The Press: Something like necessity being the mother of invention?

Coach Balcomb: (Laughs) Yeah. I told them in the locker room, sometimes you don't do what you have to do until you have to, until you're put in that position to do it. It's easier not to, and they were put in a position today where they had to, and they responded.

The Press: Looking at the past two games and what lies ahead, was this a must win situation?

Coach Balcomb: I felt it was as a coach in my first year in the SEC. I thought we had to win this game, just for the home court advantage alone. After you lose a home game, and we have the record we do at home, we have to keep that home dominance we have, and I thought that was very very important.

The Press: Can you talk about what Erica did or what you've seen in her limited game play or practice that might have tipped you that she'd rise up to the occasion?

Coach Balcomb: Erica's one of the toughest kids I've ever coached. She wants to do very, very well, almost wants to do too well. There's nobody tougher on the floor. We've had some very very very hard practices over the last two weeks, the hardest it's been since I've been here, and Erica has responded in those practices to the point where we were even thinking about maybe moving her to the 2-guard so that we could play her because we were watching to see who was responding in very aggressive, very physical practices preparing for the SEC after our first loss and our loss to Louisville. So she's responded really well in practice. It's just the confidence issue, being at the point and having to lead a team at a program like Vanderbilt. I think that's been the only thing holding her back -- she's as tough as nails.

The Press: Not to jinx it any further, but what's the plan after Erica -- if she gets in foul trouble or something?

Coach Balcomb: There is no plan. (Laughs ruefully.) If you've watched our team, there's not a lot of ball handlers out there. Who would be our third point guard? I used to joke with them in practice, and if I ever saw someone put it on the floor and do something well, or make a pass in a lot of the uptempo things we do where they're forced to be in that position because a number break, I'd go, "Yeah, you're our third point guard," and it's usually Chantelle. (Laughs.) She gets so nice and low on ball fakes, and I always yell that I can get Chantelle to do things on the perimeter that I can't get the guards to do. But I won't be as crazy as to go with Chantelle, but they're probably laughing now, going, "I wonder if Chantelle is going to be our third point guard?" It would have to be Hillary probably because she's strong and anytime today we had-- I just said, "Hillary, you come up and handle," and she has the confidence to handle the ball if need be.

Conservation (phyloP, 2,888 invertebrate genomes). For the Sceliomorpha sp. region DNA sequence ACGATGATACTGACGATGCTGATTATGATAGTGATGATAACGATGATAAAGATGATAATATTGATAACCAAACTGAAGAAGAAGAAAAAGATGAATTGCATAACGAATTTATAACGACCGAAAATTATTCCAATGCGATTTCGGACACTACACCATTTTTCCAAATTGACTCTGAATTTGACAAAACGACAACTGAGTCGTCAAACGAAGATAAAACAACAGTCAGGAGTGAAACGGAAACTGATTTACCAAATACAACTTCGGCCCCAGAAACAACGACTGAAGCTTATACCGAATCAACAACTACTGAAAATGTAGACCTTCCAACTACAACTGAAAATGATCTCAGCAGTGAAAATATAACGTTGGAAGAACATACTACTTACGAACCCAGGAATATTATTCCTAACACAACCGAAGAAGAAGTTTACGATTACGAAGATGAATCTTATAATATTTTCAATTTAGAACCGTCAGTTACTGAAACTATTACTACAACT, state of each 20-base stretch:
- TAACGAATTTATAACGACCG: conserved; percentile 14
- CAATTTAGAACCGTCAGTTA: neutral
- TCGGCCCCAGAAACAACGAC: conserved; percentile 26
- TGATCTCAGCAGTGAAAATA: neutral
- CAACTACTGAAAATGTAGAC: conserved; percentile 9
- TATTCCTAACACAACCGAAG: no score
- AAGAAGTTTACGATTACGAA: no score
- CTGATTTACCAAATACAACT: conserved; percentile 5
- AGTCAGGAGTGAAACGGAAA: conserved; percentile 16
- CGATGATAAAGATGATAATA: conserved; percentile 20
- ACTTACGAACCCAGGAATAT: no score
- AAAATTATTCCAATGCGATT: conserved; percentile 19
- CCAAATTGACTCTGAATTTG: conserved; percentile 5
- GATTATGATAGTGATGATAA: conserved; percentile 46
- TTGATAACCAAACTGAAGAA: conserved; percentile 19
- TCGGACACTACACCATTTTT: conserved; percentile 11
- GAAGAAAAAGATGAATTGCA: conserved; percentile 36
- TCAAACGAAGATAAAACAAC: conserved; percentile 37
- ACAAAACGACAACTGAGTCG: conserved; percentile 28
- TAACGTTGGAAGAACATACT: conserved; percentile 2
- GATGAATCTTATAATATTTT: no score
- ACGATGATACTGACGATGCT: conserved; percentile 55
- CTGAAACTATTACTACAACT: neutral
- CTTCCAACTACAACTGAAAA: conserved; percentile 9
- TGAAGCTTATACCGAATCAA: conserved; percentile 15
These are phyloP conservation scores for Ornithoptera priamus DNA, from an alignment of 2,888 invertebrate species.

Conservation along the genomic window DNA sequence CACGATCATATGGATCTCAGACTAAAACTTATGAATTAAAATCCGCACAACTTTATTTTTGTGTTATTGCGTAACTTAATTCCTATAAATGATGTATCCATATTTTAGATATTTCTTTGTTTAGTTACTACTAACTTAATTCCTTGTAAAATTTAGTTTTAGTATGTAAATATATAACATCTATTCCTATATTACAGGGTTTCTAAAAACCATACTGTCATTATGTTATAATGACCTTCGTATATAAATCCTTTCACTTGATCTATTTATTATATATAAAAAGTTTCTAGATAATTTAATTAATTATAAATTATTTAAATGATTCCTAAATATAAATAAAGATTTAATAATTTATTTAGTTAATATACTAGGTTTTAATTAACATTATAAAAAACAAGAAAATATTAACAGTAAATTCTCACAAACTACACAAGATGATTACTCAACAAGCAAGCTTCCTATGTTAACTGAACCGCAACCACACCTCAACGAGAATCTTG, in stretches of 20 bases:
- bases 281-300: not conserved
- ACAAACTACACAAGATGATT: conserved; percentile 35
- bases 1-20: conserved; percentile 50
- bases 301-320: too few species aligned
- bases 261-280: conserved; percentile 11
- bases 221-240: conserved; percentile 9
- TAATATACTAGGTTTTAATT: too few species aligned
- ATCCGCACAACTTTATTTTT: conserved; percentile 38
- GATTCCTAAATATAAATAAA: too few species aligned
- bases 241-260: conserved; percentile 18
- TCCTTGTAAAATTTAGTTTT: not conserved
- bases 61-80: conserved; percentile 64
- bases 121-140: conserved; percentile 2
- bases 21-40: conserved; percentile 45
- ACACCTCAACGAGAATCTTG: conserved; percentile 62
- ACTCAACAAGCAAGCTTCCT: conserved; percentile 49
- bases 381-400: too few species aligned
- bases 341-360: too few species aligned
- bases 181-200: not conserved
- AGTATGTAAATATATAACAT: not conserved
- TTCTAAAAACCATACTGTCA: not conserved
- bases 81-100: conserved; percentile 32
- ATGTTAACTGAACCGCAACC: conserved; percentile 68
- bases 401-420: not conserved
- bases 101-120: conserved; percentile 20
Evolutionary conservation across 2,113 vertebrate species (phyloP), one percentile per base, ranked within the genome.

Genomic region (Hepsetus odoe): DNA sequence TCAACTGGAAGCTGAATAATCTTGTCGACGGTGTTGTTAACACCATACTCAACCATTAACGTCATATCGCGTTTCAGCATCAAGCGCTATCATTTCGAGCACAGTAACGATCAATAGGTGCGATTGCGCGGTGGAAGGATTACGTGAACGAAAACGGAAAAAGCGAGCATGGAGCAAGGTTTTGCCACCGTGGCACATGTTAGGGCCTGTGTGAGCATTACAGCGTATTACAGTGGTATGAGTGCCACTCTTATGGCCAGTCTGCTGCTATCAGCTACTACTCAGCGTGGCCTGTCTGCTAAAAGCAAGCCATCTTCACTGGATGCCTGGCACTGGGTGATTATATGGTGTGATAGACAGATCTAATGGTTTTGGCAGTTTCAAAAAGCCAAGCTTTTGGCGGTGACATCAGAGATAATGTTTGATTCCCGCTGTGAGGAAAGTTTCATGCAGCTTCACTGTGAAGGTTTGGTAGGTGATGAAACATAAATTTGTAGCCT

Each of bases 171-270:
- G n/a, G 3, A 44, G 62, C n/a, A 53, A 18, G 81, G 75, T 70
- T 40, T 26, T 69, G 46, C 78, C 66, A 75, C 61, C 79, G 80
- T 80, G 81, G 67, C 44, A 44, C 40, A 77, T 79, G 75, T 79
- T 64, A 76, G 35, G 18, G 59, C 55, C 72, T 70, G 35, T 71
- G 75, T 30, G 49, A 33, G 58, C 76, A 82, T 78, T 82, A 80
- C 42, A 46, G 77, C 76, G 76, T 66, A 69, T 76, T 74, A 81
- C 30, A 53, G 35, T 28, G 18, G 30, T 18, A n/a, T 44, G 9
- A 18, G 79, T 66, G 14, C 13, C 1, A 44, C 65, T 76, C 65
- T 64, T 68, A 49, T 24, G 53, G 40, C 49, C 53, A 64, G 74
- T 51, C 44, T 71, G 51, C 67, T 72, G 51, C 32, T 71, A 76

The Press: Do you not think you could get by with Jenni at the point?

Coach Balcomb: Jenni Benningfield? No. Doesn't even play the guard position for us. She wouldn't have any idea what the guards do.

The Press: She played guard the past two seasons?

Coach Balcomb: Yeah, but in a totally different system. She doesn't know anything that we do and has not worked on any of it.

With all the questions answered, Coach Balcomb left the room, and Kentucky Head Coach Bernadette Mattox entered to take her turn.

The Press: Coach, when McElhiney went down, did you give any thought to turning up pressure on the backup point guard?

Coach Mattox: Obviously we couldn't play tonight. Look at the fouls. That fouls speaks for itself tonight. We couldn't play. 31 to 4 fouls? Kids got real timid. Every time you turned around, they were calling fouls which, unfortunately-- what do you do in that situation?

The Press: Were you prepared for a situation like this?

Coach Mattox: No one wants anybody to go down. You don't prepare for anything like that.We continued to play the way we play. We got into foul trouble, and the kids really started getting timid.

The Press: Is this something you're run into often this year?

Coach Mattox: No. No. 31 to 1? They go to the free throw line 31 times, we go 1? Never.

The Press: Do you feel like, though, when Mac is out and Chantelle is out with 2 fouls there was an opportunity missed there?

Coach Mattox: No, there was no opportunity. They have some good players on their team. I thought we went back and forth. Again, there go some more fouls-- my players got in foul trouble. I had to pull our players out and sit then down, so it's the same thing. I'm not taking anything away from Vandy; they played an outstanding game tonight. But we couldn't play our game tonight. They really disallowed us to play.